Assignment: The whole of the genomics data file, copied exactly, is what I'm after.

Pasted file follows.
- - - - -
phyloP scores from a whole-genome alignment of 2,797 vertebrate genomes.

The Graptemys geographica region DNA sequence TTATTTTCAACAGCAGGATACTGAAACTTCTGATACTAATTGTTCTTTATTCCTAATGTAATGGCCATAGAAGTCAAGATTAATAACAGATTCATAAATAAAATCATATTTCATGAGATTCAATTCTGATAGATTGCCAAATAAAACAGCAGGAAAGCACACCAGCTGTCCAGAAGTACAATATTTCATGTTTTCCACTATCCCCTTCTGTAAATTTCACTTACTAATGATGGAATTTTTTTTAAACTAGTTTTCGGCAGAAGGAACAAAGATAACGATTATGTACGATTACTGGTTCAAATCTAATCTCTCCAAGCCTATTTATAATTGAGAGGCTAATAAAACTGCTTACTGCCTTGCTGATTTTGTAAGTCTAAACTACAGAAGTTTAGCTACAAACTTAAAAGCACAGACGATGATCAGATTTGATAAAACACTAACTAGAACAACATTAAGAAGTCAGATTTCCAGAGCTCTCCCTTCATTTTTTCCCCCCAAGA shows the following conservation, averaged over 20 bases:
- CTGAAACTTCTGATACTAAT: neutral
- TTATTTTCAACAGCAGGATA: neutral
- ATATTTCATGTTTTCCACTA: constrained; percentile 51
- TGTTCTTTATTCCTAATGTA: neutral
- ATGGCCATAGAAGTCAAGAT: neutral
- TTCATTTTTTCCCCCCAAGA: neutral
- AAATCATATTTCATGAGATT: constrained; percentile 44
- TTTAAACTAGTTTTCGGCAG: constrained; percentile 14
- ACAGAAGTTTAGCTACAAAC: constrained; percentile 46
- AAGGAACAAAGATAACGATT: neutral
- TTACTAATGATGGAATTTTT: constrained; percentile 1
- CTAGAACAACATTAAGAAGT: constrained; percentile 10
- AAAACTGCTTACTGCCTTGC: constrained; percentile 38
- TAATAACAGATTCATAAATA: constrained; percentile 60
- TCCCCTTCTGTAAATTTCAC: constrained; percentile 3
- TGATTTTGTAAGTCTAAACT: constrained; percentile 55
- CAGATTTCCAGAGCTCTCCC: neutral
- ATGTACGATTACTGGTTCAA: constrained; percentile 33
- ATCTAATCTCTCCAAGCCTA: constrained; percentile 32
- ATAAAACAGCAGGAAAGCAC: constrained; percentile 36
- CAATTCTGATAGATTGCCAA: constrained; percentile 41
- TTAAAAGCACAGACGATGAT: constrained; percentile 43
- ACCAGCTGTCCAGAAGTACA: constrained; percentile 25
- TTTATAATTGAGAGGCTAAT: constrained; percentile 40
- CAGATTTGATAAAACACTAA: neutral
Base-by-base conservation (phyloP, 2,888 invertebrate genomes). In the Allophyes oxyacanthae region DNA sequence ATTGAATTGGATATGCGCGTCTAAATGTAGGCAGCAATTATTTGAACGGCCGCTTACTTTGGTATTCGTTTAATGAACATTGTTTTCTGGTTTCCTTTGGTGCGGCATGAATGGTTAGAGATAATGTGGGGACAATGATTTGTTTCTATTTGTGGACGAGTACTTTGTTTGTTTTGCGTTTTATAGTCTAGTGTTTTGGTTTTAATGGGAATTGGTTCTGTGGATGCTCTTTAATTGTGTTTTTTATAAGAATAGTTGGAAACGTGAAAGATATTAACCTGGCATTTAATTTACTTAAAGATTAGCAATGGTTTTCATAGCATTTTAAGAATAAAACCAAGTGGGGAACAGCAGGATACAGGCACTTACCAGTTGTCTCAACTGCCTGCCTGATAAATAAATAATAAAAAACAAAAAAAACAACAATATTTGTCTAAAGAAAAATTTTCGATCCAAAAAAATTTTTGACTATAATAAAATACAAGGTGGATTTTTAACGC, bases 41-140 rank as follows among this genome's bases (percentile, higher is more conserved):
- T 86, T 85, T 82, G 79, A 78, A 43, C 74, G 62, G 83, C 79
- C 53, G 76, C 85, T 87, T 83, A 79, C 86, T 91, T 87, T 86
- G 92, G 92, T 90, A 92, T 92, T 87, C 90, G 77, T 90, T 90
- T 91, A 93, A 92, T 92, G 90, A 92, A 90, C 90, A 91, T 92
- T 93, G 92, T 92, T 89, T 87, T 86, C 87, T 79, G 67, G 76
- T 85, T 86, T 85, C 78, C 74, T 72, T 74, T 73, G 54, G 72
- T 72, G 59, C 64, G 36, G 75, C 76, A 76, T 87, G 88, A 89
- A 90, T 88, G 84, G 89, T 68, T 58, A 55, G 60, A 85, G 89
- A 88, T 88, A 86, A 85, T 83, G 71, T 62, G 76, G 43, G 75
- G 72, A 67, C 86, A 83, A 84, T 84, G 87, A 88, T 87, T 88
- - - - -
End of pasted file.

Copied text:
phyloP scores from a whole-genome alignment of 2,797 vertebrate genomes.

The Graptemys geographica region DNA sequence TTATTTTCAACAGCAGGATACTGAAACTTCTGATACTAATTGTTCTTTATTCCTAATGTAATGGCCATAGAAGTCAAGATTAATAACAGATTCATAAATAAAATCATATTTCATGAGATTCAATTCTGATAGATTGCCAAATAAAACAGCAGGAAAGCACACCAGCTGTCCAGAAGTACAATATTTCATGTTTTCCACTATCCCCTTCTGTAAATTTCACTTACTAATGATGGAATTTTTTTTAAACTAGTTTTCGGCAGAAGGAACAAAGATAACGATTATGTACGATTACTGGTTCAAATCTAATCTCTCCAAGCCTATTTATAATTGAGAGGCTAATAAAACTGCTTACTGCCTTGCTGATTTTGTAAGTCTAAACTACAGAAGTTTAGCTACAAACTTAAAAGCACAGACGATGATCAGATTTGATAAAACACTAACTAGAACAACATTAAGAAGTCAGATTTCCAGAGCTCTCCCTTCATTTTTTCCCCCCAAGA shows the following conservation, averaged over 20 bases:
- CTGAAACTTCTGATACTAAT: neutral
- TTATTTTCAACAGCAGGATA: neutral
- ATATTTCATGTTTTCCACTA: constrained; percentile 51
- TGTTCTTTATTCCTAATGTA: neutral
- ATGGCCATAGAAGTCAAGAT: neutral
- TTCATTTTTTCCCCCCAAGA: neutral
- AAATCATATTTCATGAGATT: constrained; percentile 44
- TTTAAACTAGTTTTCGGCAG: constrained; percentile 14
- ACAGAAGTTTAGCTACAAAC: constrained; percentile 46
- AAGGAACAAAGATAACGATT: neutral
- TTACTAATGATGGAATTTTT: constrained; percentile 1
- CTAGAACAACATTAAGAAGT: constrained; percentile 10
- AAAACTGCTTACTGCCTTGC: constrained; percentile 38
- TAATAACAGATTCATAAATA: constrained; percentile 60
- TCCCCTTCTGTAAATTTCAC: constrained; percentile 3
- TGATTTTGTAAGTCTAAACT: constrained; percentile 55
- CAGATTTCCAGAGCTCTCCC: neutral
- ATGTACGATTACTGGTTCAA: constrained; percentile 33
- ATCTAATCTCTCCAAGCCTA: constrained; percentile 32
- ATAAAACAGCAGGAAAGCAC: constrained; percentile 36
- CAATTCTGATAGATTGCCAA: constrained; percentile 41
- TTAAAAGCACAGACGATGAT: constrained; percentile 43
- ACCAGCTGTCCAGAAGTACA: constrained; percentile 25
- TTTATAATTGAGAGGCTAAT: constrained; percentile 40
- CAGATTTGATAAAACACTAA: neutral
Base-by-base conservation (phyloP, 2,888 invertebrate genomes). In the Allophyes oxyacanthae region DNA sequence ATTGAATTGGATATGCGCGTCTAAATGTAGGCAGCAATTATTTGAACGGCCGCTTACTTTGGTATTCGTTTAATGAACATTGTTTTCTGGTTTCCTTTGGTGCGGCATGAATGGTTAGAGATAATGTGGGGACAATGATTTGTTTCTATTTGTGGACGAGTACTTTGTTTGTTTTGCGTTTTATAGTCTAGTGTTTTGGTTTTAATGGGAATTGGTTCTGTGGATGCTCTTTAATTGTGTTTTTTATAAGAATAGTTGGAAACGTGAAAGATATTAACCTGGCATTTAATTTACTTAAAGATTAGCAATGGTTTTCATAGCATTTTAAGAATAAAACCAAGTGGGGAACAGCAGGATACAGGCACTTACCAGTTGTCTCAACTGCCTGCCTGATAAATAAATAATAAAAAACAAAAAAAACAACAATATTTGTCTAAAGAAAAATTTTCGATCCAAAAAAATTTTTGACTATAATAAAATACAAGGTGGATTTTTAACGC, bases 41-140 rank as follows among this genome's bases (percentile, higher is more conserved):
- T 86, T 85, T 82, G 79, A 78, A 43, C 74, G 62, G 83, C 79
- C 53, G 76, C 85, T 87, T 83, A 79, C 86, T 91, T 87, T 86
- G 92, G 92, T 90, A 92, T 92, T 87, C 90, G 77, T 90, T 90
- T 91, A 93, A 92, T 92, G 90, A 92, A 90, C 90, A 91, T 92
- T 93, G 92, T 92, T 89, T 87, T 86, C 87, T 79, G 67, G 76
- T 85, T 86, T 85, C 78, C 74, T 72, T 74, T 73, G 54, G 72
- T 72, G 59, C 64, G 36, G 75, C 76, A 76, T 87, G 88, A 89
- A 90, T 88, G 84, G 89, T 68, T 58, A 55, G 60, A 85, G 89
- A 88, T 88, A 86, A 85, T 83, G 71, T 62, G 76, G 43, G 75
- G 72, A 67, C 86, A 83, A 84, T 84, G 87, A 88, T 87, T 88